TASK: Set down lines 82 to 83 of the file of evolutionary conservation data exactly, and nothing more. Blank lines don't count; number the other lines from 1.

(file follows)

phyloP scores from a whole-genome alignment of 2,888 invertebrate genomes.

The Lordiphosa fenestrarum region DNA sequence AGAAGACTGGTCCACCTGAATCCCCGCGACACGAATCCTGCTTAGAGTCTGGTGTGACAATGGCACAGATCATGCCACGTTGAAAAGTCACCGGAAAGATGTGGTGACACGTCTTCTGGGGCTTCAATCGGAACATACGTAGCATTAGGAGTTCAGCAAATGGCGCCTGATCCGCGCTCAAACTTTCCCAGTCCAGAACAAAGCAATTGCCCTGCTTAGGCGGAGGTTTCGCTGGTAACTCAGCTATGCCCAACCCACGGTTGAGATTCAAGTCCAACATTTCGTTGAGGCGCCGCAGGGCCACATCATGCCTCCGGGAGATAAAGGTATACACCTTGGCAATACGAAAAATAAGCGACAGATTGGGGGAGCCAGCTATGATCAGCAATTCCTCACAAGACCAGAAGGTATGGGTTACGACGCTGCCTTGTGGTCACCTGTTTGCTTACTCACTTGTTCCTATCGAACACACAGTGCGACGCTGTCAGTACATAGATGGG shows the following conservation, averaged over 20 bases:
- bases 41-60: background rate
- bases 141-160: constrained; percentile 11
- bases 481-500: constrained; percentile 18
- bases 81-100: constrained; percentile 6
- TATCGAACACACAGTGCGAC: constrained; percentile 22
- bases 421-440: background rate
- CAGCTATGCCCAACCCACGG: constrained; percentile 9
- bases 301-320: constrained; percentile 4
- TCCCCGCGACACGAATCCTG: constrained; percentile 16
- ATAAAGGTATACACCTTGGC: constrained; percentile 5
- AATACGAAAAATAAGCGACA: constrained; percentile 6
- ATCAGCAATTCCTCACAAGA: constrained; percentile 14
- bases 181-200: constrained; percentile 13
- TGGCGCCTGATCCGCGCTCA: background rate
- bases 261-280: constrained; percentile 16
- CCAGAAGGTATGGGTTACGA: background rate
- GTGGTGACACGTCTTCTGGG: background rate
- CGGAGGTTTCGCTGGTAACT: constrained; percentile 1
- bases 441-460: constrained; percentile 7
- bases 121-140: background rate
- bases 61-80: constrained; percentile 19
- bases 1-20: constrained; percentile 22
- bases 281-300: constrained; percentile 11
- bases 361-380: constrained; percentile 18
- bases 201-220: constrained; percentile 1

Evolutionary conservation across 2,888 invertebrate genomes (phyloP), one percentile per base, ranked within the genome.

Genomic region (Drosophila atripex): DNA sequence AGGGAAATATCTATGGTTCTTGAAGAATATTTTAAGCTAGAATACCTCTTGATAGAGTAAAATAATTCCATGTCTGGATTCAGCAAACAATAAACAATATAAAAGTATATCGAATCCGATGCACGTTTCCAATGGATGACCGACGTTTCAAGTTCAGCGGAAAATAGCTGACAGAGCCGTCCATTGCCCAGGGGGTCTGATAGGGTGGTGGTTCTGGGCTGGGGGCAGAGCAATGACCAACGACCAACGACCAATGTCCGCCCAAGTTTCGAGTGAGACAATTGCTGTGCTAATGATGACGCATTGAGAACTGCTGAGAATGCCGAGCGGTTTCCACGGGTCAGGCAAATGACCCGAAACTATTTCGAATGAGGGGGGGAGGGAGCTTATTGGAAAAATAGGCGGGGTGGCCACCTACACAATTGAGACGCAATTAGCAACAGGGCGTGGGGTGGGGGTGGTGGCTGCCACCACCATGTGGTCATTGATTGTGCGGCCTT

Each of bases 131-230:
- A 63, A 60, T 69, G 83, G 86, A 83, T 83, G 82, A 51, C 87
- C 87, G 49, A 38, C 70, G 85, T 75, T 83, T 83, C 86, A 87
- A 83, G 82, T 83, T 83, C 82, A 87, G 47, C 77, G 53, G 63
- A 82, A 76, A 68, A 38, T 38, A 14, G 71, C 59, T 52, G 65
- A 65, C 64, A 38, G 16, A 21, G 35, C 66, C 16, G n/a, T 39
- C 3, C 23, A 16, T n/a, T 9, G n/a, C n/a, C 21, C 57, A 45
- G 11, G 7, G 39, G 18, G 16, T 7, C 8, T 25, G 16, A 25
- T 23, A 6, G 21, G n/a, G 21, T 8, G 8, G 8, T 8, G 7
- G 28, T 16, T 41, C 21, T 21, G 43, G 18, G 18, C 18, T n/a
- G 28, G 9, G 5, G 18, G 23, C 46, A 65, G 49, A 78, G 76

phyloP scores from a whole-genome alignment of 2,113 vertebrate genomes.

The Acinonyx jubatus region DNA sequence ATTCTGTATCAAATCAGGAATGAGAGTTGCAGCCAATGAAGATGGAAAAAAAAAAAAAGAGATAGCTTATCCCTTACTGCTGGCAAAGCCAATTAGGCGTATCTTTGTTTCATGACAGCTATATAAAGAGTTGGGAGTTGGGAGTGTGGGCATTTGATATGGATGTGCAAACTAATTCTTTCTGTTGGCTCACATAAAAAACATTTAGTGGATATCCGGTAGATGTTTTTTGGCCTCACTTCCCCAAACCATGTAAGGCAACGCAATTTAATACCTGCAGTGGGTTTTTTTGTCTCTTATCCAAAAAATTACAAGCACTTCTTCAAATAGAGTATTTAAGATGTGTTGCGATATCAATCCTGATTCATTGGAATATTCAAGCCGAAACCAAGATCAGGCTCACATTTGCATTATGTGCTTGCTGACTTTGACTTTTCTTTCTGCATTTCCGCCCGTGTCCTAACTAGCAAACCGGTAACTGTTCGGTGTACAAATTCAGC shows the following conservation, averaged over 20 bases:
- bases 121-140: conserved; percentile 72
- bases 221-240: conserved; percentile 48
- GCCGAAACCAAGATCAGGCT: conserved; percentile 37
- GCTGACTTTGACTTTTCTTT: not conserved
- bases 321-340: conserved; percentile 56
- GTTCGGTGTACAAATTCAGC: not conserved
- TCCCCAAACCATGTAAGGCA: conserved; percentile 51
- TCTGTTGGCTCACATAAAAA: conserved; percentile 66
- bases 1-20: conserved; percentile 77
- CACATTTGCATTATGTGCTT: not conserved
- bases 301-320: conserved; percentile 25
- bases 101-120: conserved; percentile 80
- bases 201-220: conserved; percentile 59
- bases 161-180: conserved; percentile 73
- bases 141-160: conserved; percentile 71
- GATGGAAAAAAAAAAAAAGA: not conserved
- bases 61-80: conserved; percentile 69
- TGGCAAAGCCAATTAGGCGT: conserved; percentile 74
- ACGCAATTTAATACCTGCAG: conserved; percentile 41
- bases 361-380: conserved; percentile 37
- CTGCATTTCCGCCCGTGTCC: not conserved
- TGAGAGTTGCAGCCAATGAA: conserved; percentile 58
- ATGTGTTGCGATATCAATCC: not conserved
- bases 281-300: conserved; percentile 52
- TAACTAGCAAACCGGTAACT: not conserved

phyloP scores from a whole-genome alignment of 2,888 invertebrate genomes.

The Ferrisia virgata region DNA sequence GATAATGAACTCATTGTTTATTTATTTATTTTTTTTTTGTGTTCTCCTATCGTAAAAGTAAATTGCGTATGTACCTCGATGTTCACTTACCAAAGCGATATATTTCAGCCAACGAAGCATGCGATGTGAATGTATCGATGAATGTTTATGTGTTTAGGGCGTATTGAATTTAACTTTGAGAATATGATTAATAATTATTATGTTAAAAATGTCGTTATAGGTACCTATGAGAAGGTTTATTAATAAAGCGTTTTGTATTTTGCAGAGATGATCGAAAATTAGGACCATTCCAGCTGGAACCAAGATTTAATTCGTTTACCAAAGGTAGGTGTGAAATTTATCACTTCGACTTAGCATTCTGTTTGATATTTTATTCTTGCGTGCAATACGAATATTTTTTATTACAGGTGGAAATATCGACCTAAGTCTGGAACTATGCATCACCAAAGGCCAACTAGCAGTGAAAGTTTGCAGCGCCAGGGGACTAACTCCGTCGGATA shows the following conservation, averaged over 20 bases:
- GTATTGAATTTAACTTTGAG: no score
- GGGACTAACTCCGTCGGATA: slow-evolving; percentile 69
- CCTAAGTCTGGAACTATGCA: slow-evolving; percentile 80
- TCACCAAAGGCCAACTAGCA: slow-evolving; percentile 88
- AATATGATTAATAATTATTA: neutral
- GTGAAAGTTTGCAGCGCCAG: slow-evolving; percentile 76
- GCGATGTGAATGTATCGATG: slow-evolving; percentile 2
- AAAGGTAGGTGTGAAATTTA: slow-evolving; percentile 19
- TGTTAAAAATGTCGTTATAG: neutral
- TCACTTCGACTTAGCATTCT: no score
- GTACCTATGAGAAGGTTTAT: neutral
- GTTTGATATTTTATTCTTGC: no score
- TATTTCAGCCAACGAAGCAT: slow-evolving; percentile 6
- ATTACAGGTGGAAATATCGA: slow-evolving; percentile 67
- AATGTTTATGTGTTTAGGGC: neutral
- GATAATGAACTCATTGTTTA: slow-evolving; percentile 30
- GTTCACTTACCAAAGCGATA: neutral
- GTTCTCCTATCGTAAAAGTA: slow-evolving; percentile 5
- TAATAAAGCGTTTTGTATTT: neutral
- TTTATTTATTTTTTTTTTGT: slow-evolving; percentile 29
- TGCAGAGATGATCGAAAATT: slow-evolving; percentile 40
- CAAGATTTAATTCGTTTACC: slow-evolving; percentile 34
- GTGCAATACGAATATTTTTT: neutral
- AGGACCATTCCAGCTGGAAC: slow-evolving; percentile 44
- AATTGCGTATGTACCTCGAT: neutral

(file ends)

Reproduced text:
- TATTTCAGCCAACGAAGCAT: slow-evolving; percentile 6
- ATTACAGGTGGAAATATCGA: slow-evolving; percentile 67